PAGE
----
Nothing in his letter contained factual evidence. He even included the tired clichéd aside of our "homeless people are left on the street, including ex-servicemen..." as if immigration or refugee status is responsible for Britain's homeless.

All of Mr Loneskie's views appear to have been lifted straight from the far-right, Ukip, Britain First handbook, designed to demonise immigrants and refugees.

Kevin Orr, Bishopbriggs.

Read more: Legalising assisted suicide will put vulnerable people at risk

Why cash use is rising

I NOTE with interest your front-page lead article ("Cost of living crisis sees cash use rise again", The Herald, September 14). Statistics indicate that around seven million people in the UK can be classified as "financially excluded", struggling to access fair and affordable financial services. More than a million of that figure have no access to a bank account at all and goodness knows how many have been excluded from bank services due to branch closures, especially in rural communities.

The impact of not having a bank account is far-reaching and include the payment of wages, pensions and any benefits. And what about payment for basic services? Not having a bank account can result in higher charges for utility provision and other everyday services, resulting in equality flying out of the window.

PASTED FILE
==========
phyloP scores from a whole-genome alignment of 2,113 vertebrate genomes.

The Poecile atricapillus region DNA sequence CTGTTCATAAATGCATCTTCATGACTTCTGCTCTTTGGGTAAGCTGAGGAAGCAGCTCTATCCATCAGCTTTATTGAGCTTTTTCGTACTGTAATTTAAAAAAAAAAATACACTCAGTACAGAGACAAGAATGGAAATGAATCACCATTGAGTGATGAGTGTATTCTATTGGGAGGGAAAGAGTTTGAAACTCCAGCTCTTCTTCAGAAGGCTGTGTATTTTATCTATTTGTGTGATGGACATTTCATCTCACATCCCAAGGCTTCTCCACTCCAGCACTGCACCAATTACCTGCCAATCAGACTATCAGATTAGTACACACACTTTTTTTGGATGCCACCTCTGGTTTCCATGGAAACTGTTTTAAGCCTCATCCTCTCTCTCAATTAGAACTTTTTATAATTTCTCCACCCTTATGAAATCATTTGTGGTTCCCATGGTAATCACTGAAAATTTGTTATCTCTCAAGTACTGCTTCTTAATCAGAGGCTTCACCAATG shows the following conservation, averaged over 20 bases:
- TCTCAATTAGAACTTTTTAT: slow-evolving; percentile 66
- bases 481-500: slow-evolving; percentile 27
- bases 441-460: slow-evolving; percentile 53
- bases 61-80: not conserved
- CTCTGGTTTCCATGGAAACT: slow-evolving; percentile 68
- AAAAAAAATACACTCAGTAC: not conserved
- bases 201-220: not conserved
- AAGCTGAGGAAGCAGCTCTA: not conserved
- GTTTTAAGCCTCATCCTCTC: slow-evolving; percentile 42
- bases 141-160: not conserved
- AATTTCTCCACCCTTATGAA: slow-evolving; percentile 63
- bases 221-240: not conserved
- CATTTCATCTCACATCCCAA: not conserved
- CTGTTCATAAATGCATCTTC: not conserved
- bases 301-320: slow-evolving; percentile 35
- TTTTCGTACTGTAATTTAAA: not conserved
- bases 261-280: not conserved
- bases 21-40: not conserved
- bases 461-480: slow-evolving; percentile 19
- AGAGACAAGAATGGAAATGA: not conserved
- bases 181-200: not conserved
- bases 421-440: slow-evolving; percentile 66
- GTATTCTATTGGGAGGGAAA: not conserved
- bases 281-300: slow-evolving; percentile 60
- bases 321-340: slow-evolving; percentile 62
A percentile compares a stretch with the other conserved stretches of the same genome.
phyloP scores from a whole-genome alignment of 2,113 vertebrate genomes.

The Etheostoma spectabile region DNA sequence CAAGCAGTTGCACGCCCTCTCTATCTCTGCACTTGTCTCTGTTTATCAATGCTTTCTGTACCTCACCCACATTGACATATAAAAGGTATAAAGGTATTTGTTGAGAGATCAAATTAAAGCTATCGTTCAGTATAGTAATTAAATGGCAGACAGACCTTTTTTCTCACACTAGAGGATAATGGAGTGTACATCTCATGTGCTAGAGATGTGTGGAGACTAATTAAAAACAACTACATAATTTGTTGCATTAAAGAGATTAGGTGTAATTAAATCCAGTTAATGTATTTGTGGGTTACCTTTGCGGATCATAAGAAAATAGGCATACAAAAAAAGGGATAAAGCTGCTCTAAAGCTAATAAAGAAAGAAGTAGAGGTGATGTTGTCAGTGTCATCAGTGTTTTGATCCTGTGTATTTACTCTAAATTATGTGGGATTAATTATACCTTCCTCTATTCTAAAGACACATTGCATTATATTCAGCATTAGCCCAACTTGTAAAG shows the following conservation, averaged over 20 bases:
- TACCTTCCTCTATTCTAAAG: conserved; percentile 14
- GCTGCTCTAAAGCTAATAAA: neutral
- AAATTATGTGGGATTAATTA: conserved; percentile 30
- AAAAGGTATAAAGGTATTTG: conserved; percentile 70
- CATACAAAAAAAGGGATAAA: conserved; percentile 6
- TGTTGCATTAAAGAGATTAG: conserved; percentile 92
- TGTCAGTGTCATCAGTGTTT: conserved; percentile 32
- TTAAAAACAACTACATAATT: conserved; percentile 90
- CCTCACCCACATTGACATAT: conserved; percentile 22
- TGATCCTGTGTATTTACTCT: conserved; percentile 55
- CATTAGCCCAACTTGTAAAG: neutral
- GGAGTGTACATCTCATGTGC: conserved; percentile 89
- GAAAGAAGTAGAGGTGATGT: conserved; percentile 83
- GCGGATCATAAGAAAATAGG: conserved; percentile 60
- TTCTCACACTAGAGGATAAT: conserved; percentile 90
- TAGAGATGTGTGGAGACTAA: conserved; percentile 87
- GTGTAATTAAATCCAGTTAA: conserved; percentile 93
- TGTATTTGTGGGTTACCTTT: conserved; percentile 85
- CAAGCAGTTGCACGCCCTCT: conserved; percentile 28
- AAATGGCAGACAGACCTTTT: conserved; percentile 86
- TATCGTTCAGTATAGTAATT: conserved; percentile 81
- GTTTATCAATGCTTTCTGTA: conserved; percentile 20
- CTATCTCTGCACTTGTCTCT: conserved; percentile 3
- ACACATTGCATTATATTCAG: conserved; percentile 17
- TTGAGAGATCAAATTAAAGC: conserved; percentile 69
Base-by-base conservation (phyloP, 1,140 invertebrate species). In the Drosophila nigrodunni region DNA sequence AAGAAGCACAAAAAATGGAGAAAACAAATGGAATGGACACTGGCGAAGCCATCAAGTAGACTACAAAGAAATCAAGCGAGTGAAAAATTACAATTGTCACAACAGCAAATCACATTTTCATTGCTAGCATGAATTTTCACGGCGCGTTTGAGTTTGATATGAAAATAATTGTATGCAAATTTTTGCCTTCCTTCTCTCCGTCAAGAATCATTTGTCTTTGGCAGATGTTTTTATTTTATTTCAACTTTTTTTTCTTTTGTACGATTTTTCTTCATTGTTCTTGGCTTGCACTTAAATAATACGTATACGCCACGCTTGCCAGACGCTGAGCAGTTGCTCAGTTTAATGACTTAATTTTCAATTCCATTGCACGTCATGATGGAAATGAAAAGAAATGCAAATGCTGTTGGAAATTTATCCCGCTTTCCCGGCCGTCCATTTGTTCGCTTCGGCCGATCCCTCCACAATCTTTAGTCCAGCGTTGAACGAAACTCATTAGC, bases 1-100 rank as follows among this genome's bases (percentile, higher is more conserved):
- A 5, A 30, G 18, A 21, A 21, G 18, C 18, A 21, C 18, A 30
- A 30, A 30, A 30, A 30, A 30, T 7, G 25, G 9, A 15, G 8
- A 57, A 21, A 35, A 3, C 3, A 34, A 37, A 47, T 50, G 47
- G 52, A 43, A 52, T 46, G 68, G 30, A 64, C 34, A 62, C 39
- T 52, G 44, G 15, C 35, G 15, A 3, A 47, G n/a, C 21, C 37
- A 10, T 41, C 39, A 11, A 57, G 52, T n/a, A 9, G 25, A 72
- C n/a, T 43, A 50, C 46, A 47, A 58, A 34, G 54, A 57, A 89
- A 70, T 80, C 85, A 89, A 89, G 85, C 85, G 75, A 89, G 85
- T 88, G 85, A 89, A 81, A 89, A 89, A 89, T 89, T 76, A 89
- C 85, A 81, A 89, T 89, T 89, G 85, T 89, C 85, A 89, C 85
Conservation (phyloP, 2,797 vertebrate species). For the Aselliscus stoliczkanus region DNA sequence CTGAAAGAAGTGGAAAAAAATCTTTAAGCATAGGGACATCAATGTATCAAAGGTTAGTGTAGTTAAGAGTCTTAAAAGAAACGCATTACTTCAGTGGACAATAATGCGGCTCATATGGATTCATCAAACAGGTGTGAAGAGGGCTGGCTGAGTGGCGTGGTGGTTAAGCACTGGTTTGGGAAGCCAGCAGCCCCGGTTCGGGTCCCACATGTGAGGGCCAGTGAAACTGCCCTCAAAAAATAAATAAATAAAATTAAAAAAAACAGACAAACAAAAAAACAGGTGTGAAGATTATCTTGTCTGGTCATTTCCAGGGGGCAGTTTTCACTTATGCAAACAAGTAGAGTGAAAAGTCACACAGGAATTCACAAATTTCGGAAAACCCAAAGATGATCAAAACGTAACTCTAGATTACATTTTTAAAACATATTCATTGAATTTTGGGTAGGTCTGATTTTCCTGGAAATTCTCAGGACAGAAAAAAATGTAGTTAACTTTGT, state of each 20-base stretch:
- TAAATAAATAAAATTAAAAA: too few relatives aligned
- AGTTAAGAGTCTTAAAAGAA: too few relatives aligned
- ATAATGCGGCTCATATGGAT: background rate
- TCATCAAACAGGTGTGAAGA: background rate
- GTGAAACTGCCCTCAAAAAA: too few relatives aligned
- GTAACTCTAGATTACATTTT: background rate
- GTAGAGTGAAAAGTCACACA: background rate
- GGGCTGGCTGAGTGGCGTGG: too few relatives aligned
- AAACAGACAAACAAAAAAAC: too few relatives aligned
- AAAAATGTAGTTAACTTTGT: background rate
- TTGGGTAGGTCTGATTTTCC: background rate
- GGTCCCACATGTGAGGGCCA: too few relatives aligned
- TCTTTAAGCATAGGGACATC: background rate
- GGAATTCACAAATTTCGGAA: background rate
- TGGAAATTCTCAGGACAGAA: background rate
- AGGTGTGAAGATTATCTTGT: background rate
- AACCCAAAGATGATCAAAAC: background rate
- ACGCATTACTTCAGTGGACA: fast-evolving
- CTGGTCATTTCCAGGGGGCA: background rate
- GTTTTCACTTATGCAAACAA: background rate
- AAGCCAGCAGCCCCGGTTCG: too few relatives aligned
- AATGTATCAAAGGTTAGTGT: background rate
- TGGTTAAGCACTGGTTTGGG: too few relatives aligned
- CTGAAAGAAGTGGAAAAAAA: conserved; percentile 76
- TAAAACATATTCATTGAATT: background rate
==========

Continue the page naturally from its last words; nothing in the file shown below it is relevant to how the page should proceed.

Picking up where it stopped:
One-fifth of the UK population have no savings, an increase of over a million in the last year and this figure will only worsen as we approach winter. Around half of all in the UK have less than £1,000 in savings (July 2023); all under the Conservatives at Westminster’s watch.

Fraud cases and scam are on the rise with more than £700m scammed online in 2022 online.

Is it really any wonder that cash transactions are on the increase?

Catriona C Clark, Falkirk.

A solution to pylon problem

WHY does the Scottish Government refuse to locate the proposed 60GW of wind farm capacity outlined in the SNP Energy Paper on the Pentland, Lammermuir and Kilpatrick hills, which would ensure there is no requirement to desecrate the Flow Country with a massive array of windmills and a plethora of pylons as the short transmission line of cables to Edinburgh and Glasgow could all be placed underground?

Ian Moir, Castle Douglas.

You can't call them that...

ON a light-hearted note (“Auld Enemy give Scots a reality check with classy performance”, Herald Sport, September 13), could calling the English football team the “Auld Enemy” be deemed hate speech?

Stephen Downs, Falkirk.

No, no, no and no

WALTER Paul (Letters, September 14) correctly identifies the issue when God Save The King is played as an English national anthem, especially at sports events against any of the other three nations.

However, Jerusalem is the only song I can think of where the four questions posed in the first verse are answered "no".

Not very positive.

Allan McDougall, Neilston.

Hard to crack

ALAN Fitzpatrick's reminder (Letters, September 14) of Tommy Handley's ITMA (It's That Man Again) and acronyms reminds me that on one occasion Handley said: "NWAWWASBE". "What's that sir?" "Never wash a window with a soft-boiled egg."

The programme was nonsense, but fast and funny. Acronyms last.

David Miller, Milngavie.